A Hands-On Look at Safety Technology

Lexus Safety Experience.

When people talk about what they’re looking for in a new car, they often cite “safety” as one of the top attributes their new car should have. Well, duh. I don’t think I’ve ever met anyone who wants to buy a dangerous car.

Modern technology provides a lot of safety features, but owners need to know how these features work and how to properly take advantage of them. After all, cars have become very smart, so drivers need to keep up.

I got to experience how various safety systems work in a closed parking lot as part of the Lexus Safety Experience. It’s no secret that Lexus, and parent company Toyota, had their backs against the wall earlier this year as they were accused of building cars that accelerated out of control through no fault of the drivers. With the exception of a few cases (where floor mats had been caught under gas pedals), exhaustive investigation by the government concluded that, essentially, people were mistakenly stepping on the gas instead of the brake.

So Lexus wanted to point out that technology – wrongly blamed at times for “possessed” cars – is actually making driving way safer than it was in previous decades. Back-to-back examples of cars with and without the safety features in play really showed that when used properly, they can be invaluable.

First up was a demonstration of anti-lock brakes. ABS doesn’t necessarily make cars stop in less distance, but it allows the front wheels to keep rotating instead of just sliding straight forward. That’s the key. Anti-lock is there so that you can steer around an object, not just smash into it. A car with its ABS disabled trying to stop on a large patch of sand just plowed forward. An identical car with the ABS on was able to steer into the next lane to avoid whatever imaginary thing was in our path.

Next was VDIM, which is the Lexus acronym for their stability control system. In a hulking LX570 sport utility with VDIM switched off, a low speed turn on sand was difficult to maneuver through. When we had it engaged (the default mode whenever the engine is started), steering through the tight turn was much easier, as the system’s computer accounted for which wheels had traction and which didn’t. In the blink of an eye, individual wheels had brake pressure applied in order to stabilize the LX.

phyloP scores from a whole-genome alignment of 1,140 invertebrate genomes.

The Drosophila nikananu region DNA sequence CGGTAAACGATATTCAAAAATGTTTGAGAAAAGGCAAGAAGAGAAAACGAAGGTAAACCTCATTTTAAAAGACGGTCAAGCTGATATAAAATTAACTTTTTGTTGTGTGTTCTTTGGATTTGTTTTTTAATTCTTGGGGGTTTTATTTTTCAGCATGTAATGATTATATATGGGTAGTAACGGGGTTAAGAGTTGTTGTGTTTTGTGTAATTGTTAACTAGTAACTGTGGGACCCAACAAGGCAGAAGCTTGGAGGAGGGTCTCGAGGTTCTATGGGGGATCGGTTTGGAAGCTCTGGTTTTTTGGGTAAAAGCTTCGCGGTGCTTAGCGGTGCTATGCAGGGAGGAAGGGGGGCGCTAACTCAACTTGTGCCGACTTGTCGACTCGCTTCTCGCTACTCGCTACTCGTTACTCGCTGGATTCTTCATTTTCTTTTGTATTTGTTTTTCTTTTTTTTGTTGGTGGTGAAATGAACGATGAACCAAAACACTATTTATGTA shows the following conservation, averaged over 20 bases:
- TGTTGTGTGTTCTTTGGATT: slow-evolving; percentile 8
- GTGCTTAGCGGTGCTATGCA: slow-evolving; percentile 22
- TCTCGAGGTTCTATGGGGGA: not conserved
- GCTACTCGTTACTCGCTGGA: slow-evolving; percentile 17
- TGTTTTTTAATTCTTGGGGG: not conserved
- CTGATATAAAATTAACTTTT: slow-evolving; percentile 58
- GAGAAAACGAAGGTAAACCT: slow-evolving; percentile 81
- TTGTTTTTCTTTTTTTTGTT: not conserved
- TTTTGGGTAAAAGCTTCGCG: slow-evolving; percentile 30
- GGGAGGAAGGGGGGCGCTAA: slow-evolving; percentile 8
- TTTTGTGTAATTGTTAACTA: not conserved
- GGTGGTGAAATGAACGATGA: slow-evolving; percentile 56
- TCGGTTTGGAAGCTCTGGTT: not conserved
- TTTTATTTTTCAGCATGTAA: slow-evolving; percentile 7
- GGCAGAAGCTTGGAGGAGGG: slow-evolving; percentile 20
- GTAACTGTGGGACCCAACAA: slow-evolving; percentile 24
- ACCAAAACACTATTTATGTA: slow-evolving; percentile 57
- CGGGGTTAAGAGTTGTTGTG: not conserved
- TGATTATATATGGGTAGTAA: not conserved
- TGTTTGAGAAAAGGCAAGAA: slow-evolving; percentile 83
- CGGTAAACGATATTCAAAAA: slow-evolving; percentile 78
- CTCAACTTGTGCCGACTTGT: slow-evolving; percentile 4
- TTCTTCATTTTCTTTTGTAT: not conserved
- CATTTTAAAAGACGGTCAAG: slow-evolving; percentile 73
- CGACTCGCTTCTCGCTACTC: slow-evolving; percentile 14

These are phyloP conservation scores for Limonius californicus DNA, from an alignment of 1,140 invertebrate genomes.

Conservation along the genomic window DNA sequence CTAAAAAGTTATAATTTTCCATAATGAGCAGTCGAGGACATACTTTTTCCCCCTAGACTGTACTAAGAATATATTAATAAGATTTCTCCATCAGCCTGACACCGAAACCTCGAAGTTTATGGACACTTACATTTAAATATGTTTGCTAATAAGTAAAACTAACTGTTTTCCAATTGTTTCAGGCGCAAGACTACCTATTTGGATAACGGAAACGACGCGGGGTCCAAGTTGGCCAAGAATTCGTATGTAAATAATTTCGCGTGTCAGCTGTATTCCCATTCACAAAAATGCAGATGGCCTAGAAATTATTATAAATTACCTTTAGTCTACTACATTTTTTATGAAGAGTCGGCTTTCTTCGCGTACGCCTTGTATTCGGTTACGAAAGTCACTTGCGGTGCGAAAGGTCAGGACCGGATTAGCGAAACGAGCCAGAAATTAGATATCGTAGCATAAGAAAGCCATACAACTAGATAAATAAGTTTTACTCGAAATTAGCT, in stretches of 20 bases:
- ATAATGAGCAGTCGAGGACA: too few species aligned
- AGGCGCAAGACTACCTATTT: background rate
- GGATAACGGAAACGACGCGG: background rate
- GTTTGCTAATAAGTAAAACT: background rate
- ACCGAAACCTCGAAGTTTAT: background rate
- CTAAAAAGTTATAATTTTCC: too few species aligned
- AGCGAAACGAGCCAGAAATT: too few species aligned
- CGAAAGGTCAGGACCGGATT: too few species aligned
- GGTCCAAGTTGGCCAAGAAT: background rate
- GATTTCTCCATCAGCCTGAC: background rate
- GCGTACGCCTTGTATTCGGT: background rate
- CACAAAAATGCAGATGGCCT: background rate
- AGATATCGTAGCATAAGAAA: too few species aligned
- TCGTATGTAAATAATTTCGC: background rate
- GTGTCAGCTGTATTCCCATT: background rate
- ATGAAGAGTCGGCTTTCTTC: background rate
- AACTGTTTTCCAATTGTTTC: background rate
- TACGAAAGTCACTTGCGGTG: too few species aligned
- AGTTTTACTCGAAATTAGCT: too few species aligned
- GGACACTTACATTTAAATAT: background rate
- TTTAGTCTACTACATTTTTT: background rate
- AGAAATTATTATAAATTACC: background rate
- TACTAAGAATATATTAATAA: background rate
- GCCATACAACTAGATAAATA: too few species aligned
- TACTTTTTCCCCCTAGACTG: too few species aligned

And a new system has been created to calm fears that a car with a stuck accelerator can’t be stopped. Here too, computer aids come into play. Lexus calls it Smart Stop, essentially a brake override system. If the car detects that the throttle is pressed down hard, and the brakes are applied at the same time with strong force, the electronic throttle is shut down. Even in a car that didn’t have the system (dealers are able to “flash” the new technology into cars’ electronic control units to update them), we were shown that strong, steady application of the brake pedal will stop an accelerating car in relatively short order.

And in that so-called runaway car, our instructor gave us an additional demonstration. While we were braking and mashing the gas at the same time, he moved the shift lever into neutral. The engine revved up (but was then electronically rev-limited) and the car slowed dramatically. Situation over.

Unfortunately, not everyone can experience these hands-on scenarios, but dealers have also been trained. Next time you’re on a test drive (of any car), ask the salesperson to fully demonstrate how these advanced safety features work. Cars are getting smarter, so let’s make sure we’re just as smart about driving them.

I’ll see you down the road.

Dave Kunz is the automotive reporter at KABC-TV Channel 7 and can be heard on “The Car Show” Saturdays at 9 a.m. on KPFK, 90.7 FM. E-mail Dave at TVCarz @ pacbell.net.

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